If an employee files a claim against your startup, and the case ends up in court, you could have cover for legal costs and compensation pay-outs if you have Employers’ Liability in place.
When could employers’ liability insurance help?
While these three insurance types can provide key startup cover, others may be relevant for your circumstances. Your startup might be focused on tech and in need of cyber and data insurance, or a digital marketing company in its infancy requiring cover for the building or contents of the office. When you work alone, personal accident insurance can also offer reassurance that you’re protected if you become injured and unable to carry out your duties.
Every business is unique but whatever your specific needs around insurance, Hiscox can help you every step of the way, with the experience and expertise you expect from a leading business insurer.
“We’ve been working with start-ups for over 20 years,” says Pete Treloar of the Commercial Underwriting team at Hiscox.
“This has given us a great insight into designing insurance policies that are tailored to their needs. Our policies are built to give you the confidence that if the worst should happen, we will be there, allowing you to focus on what you do best.”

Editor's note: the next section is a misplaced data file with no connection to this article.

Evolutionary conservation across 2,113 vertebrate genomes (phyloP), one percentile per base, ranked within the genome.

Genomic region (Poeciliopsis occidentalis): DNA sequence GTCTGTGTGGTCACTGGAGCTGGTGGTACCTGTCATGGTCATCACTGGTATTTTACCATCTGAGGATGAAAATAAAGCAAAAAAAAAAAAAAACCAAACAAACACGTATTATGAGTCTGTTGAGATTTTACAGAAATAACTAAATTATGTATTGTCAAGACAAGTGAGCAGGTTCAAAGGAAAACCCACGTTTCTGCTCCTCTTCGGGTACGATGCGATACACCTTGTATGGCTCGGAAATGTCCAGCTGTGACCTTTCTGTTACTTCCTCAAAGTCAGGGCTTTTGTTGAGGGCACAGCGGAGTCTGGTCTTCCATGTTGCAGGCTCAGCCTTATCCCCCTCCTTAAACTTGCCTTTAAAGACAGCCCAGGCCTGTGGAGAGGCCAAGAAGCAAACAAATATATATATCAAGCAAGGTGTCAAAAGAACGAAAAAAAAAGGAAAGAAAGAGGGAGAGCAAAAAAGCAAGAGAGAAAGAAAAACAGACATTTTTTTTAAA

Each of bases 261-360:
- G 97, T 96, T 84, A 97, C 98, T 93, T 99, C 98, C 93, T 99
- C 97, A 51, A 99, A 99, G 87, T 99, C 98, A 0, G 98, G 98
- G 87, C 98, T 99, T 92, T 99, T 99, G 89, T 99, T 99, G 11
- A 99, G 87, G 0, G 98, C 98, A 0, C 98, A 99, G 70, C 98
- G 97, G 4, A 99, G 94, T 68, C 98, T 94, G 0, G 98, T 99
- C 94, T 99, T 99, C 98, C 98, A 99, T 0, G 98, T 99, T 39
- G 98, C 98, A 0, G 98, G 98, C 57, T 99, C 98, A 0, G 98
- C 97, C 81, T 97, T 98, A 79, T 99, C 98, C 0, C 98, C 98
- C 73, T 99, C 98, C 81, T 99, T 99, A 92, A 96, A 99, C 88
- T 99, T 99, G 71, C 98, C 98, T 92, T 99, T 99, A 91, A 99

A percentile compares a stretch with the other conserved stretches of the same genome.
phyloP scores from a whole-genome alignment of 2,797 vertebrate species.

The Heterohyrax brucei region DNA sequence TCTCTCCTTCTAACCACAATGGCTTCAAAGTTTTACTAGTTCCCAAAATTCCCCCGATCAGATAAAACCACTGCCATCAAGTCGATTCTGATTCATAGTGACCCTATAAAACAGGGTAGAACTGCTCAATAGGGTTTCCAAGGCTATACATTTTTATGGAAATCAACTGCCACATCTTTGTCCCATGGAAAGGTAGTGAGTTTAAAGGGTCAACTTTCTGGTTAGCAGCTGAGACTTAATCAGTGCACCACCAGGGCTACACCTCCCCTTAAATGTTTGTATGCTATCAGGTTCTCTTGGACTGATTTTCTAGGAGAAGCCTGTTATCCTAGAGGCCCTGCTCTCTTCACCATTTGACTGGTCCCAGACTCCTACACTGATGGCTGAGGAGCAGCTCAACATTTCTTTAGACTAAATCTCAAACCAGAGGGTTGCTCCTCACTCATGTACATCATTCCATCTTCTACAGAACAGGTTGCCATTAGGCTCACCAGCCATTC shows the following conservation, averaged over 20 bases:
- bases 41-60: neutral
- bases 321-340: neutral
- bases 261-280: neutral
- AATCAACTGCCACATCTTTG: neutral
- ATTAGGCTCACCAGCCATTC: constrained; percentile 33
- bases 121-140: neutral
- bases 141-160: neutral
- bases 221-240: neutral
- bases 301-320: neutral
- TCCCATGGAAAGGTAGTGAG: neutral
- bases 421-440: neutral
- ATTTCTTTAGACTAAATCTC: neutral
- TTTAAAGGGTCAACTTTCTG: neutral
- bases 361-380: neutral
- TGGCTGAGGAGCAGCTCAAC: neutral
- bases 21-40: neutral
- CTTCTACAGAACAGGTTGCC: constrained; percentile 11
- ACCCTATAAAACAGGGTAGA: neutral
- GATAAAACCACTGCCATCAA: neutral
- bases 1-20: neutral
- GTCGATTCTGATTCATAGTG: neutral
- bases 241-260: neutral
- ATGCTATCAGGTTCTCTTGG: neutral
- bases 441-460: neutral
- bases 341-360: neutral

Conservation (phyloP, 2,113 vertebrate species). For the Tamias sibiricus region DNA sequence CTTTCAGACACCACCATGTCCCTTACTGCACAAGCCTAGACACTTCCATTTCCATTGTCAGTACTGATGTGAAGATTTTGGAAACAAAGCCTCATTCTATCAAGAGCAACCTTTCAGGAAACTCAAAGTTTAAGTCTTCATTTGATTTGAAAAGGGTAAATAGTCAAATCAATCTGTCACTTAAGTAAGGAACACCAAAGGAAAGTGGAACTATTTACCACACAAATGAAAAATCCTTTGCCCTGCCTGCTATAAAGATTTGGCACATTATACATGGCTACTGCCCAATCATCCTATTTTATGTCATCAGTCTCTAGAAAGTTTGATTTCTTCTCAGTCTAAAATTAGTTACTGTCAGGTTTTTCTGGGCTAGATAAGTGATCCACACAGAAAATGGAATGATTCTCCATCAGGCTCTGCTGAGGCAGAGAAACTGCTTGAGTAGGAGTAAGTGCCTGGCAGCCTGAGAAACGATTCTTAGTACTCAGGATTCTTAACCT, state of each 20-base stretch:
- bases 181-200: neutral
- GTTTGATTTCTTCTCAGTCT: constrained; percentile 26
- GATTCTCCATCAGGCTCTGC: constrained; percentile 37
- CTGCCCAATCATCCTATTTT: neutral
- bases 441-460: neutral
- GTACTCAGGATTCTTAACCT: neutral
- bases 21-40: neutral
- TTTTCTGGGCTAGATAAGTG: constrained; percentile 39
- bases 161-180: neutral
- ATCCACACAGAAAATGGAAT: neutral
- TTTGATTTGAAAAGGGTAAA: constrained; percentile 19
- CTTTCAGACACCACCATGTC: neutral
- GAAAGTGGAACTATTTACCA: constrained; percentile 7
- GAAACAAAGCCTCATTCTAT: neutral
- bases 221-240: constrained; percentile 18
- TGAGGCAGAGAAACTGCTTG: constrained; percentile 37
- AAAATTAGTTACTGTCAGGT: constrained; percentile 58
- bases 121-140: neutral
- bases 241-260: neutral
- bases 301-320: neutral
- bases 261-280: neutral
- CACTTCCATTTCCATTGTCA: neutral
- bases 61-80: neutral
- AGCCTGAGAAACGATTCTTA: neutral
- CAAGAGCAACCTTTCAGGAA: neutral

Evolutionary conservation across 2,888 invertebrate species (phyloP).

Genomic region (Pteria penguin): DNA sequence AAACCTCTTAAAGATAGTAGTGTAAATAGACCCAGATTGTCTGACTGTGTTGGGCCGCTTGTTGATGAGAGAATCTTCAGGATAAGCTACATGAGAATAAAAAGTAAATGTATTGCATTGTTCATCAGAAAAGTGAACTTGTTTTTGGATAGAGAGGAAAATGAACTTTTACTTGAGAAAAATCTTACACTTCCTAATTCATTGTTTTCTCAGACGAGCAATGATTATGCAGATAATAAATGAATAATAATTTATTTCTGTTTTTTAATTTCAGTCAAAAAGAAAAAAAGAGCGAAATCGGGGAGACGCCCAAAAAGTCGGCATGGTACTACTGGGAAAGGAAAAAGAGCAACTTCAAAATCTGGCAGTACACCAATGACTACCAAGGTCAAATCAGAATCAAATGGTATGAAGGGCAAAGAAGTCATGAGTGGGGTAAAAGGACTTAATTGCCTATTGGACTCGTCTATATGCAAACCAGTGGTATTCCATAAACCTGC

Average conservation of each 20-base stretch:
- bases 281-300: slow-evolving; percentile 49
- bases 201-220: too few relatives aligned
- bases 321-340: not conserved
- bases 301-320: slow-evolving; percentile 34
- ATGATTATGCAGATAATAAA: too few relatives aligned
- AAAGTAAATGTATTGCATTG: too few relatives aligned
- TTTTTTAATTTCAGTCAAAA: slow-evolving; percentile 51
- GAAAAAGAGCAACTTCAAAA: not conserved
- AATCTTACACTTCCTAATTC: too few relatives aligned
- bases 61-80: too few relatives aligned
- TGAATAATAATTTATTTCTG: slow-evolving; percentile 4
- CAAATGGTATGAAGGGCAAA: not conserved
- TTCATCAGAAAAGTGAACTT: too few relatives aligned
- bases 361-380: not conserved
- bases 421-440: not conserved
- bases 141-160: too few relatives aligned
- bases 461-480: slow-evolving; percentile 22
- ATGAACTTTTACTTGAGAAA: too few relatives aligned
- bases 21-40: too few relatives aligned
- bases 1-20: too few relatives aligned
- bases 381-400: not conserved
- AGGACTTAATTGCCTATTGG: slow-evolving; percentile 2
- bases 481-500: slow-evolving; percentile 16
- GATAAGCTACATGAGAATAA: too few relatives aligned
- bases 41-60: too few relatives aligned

There are several reasons why it’s important for your start-up to secure investment, including:
Startups also go through different stages. These are:
While you’re at the different stages of financing your startup, your insurance needs may adjust. For example, as you move from Seed and into Series A territory, you may want to build your workforce and obtain employers’ liability insurance. Or your cover limits may change on a policy you already have. Expanding into a bigger office? You might need more cover for your building and contents.
Whatever raising round you’re in, investment can change your business – and your insurance needs. However insurance could also be beneficial in securing that all-important injection of funds.
Because investors want more than a great idea.
They need to know you’re sensible as well as savvy. You’ll need to demonstrate you’ve robustly considered the risks to your business – and taken the appropriate steps to mitigate them.
Speak to a Hiscox expert today on 0800 781 3052 (Mon-Fri, 8am-7pm, excluding bank holidays) or find out more about our business insurance products, including a 20% discount for SeedLegals members.